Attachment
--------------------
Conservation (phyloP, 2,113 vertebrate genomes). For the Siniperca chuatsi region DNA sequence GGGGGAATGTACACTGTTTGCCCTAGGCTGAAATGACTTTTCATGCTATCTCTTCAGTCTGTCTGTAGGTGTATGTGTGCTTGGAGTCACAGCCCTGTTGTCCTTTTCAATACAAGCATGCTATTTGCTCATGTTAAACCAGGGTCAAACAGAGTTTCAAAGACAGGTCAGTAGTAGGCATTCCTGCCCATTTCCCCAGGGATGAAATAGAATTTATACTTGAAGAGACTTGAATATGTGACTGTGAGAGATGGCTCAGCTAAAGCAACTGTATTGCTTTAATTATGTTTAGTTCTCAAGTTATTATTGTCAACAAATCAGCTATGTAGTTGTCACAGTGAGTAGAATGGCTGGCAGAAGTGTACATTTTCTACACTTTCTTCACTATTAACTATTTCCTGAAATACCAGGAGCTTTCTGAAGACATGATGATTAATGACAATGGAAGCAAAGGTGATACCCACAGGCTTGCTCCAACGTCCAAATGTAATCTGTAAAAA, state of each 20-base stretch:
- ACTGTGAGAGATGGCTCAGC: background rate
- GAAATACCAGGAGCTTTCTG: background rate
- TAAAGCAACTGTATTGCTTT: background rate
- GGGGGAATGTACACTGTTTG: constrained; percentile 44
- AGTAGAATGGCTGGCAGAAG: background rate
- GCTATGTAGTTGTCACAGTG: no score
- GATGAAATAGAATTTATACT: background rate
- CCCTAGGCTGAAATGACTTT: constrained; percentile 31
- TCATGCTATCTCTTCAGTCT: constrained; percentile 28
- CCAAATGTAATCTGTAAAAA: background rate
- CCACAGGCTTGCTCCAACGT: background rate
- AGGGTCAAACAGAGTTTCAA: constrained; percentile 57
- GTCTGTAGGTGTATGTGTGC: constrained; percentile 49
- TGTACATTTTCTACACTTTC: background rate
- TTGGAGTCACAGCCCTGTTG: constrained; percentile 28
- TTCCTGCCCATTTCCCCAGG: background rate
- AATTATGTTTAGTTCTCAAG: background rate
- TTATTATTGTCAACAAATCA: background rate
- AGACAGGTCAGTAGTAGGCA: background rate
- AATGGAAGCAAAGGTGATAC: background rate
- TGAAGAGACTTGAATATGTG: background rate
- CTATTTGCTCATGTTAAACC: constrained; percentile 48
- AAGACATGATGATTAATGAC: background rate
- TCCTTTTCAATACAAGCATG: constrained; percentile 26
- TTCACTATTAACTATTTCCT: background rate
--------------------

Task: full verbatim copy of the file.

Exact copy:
Conservation (phyloP, 2,113 vertebrate genomes). For the Siniperca chuatsi region DNA sequence GGGGGAATGTACACTGTTTGCCCTAGGCTGAAATGACTTTTCATGCTATCTCTTCAGTCTGTCTGTAGGTGTATGTGTGCTTGGAGTCACAGCCCTGTTGTCCTTTTCAATACAAGCATGCTATTTGCTCATGTTAAACCAGGGTCAAACAGAGTTTCAAAGACAGGTCAGTAGTAGGCATTCCTGCCCATTTCCCCAGGGATGAAATAGAATTTATACTTGAAGAGACTTGAATATGTGACTGTGAGAGATGGCTCAGCTAAAGCAACTGTATTGCTTTAATTATGTTTAGTTCTCAAGTTATTATTGTCAACAAATCAGCTATGTAGTTGTCACAGTGAGTAGAATGGCTGGCAGAAGTGTACATTTTCTACACTTTCTTCACTATTAACTATTTCCTGAAATACCAGGAGCTTTCTGAAGACATGATGATTAATGACAATGGAAGCAAAGGTGATACCCACAGGCTTGCTCCAACGTCCAAATGTAATCTGTAAAAA, state of each 20-base stretch:
- ACTGTGAGAGATGGCTCAGC: background rate
- GAAATACCAGGAGCTTTCTG: background rate
- TAAAGCAACTGTATTGCTTT: background rate
- GGGGGAATGTACACTGTTTG: constrained; percentile 44
- AGTAGAATGGCTGGCAGAAG: background rate
- GCTATGTAGTTGTCACAGTG: no score
- GATGAAATAGAATTTATACT: background rate
- CCCTAGGCTGAAATGACTTT: constrained; percentile 31
- TCATGCTATCTCTTCAGTCT: constrained; percentile 28
- CCAAATGTAATCTGTAAAAA: background rate
- CCACAGGCTTGCTCCAACGT: background rate
- AGGGTCAAACAGAGTTTCAA: constrained; percentile 57
- GTCTGTAGGTGTATGTGTGC: constrained; percentile 49
- TGTACATTTTCTACACTTTC: background rate
- TTGGAGTCACAGCCCTGTTG: constrained; percentile 28
- TTCCTGCCCATTTCCCCAGG: background rate
- AATTATGTTTAGTTCTCAAG: background rate
- TTATTATTGTCAACAAATCA: background rate
- AGACAGGTCAGTAGTAGGCA: background rate
- AATGGAAGCAAAGGTGATAC: background rate
- TGAAGAGACTTGAATATGTG: background rate
- CTATTTGCTCATGTTAAACC: constrained; percentile 48
- AAGACATGATGATTAATGAC: background rate
- TCCTTTTCAATACAAGCATG: constrained; percentile 26
- TTCACTATTAACTATTTCCT: background rate